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Title: In Situ Characterization of Phase-Change Materials
To understand the mechanism underlying the fast, reversible, phase transformation, information about the atomic structure and defects structures in phase change materials class is key. PCMs are investigated for many applications. These devices are chalcogenide based and use self heating to quickly switch between amorphous and crystalline phases, generating orders of magnitude differences in the electrical resistivity. The main challenges with PCMs have been the large power required to heat above crystallization or melting (for melt-quench amorphization) temperatures and limited reliability due to factors such as resistance drifts of the metastable phases, void formation and elemental segregation upon cycling. Characterization of devices and their unique switching behavior result in distinct material properties affected by the atomic arrangement in the respective phase. TEM is used to study the atomic structure of the metastable crystalline phase. The aim is to correlate the microstructure with results from electrical characterization, building on R vs T measurements on various thicknesses GST thin films. To monitor phase changes in real-time as a function of temperature, thin films are deposited directly onto Protochips carriers. The Protochips heating holders provides controlled temperature changes while imaging in the TEM. These studies can provide insights into how changes occur in the more » various phase transformations even though the rate of temperature change is much slower than the PCM device operation. Other critical processes such as void formation, grain evolution and the cause of resistance drift can thereby be related to changes in structure and chemistry. Materials characterization is performed using Tecnai F30 and Titan ETEM microscopes, operating at 300kV. Both the microscopes can accept the same Protochips heating holders. The K2 direct electron detector camera equipped with the ETEM allows high-speed video recording (1600 f/s) of structural changes occurring in these materials upon heating and cooling. In this presentation, we will describe the effect of heating thin films of different thickness and composition, the changes in crystallinity and grain size, and how these changes correlate with changes in the electrical properties of the films. We will emphasize that it is always important to use low-dose and/or beam blanking techniques to distinguish changes induced by the beam from those due to the heating or introduction of an electric current. « less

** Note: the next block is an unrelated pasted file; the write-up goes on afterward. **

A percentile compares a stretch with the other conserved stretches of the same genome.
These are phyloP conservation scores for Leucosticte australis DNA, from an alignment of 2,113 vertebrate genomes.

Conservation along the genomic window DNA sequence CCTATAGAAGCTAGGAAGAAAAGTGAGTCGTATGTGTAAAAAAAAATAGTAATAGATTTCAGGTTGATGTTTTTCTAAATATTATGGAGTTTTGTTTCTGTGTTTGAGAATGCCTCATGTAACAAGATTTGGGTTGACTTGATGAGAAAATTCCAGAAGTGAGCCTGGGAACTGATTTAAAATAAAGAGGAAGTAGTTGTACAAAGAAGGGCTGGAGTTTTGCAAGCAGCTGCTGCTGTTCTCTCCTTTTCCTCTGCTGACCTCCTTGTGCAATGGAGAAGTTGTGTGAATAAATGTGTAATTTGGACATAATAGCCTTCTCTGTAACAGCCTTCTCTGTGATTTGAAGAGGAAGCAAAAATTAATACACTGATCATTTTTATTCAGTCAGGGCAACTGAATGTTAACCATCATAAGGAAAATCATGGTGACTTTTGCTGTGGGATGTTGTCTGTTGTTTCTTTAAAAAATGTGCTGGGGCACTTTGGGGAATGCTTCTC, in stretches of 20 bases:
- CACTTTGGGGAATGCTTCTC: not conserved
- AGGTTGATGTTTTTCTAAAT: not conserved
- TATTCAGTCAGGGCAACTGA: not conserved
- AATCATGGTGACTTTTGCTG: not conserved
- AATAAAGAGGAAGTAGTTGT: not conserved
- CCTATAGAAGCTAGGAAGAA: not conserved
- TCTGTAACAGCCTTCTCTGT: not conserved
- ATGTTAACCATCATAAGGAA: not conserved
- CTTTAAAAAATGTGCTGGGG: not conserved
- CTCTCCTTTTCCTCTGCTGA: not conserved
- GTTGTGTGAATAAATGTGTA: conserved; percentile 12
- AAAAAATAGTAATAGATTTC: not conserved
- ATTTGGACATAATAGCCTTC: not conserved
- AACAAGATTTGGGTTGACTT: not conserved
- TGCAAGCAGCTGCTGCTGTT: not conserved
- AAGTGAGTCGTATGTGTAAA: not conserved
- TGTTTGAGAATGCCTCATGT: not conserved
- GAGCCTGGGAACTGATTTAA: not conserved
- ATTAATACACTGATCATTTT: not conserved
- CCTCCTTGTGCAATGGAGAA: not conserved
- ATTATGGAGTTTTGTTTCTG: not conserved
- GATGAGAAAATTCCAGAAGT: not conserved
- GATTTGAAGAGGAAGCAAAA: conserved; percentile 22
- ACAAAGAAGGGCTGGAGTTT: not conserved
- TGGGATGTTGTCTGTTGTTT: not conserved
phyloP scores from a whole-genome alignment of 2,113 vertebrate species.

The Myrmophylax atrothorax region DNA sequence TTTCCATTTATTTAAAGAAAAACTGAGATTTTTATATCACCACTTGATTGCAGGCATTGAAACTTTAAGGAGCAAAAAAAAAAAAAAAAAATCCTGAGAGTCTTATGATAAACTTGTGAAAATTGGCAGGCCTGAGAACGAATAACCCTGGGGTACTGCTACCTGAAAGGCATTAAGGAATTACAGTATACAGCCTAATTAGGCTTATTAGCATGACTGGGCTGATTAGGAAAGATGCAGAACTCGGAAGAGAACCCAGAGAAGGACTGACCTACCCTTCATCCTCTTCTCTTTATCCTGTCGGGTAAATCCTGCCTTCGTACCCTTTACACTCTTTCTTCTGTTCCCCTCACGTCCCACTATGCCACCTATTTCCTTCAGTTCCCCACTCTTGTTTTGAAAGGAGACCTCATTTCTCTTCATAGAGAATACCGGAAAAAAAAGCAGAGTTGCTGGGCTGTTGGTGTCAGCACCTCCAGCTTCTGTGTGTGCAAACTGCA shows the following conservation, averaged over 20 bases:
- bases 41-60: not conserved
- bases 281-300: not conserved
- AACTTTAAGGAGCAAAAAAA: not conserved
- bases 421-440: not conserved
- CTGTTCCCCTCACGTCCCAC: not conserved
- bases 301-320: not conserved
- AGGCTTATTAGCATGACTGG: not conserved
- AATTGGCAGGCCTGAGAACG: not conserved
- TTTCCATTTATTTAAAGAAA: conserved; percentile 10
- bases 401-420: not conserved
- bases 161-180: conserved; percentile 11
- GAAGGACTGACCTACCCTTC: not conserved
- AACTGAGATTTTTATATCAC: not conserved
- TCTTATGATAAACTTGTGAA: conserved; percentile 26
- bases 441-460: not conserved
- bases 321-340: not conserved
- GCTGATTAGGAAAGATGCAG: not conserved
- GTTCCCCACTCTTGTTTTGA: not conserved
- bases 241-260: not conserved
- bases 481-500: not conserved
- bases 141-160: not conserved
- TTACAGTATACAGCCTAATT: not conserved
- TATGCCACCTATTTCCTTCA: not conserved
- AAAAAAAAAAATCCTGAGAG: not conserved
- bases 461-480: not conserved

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Materials Research Society symposia proceedings
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National Science Foundation
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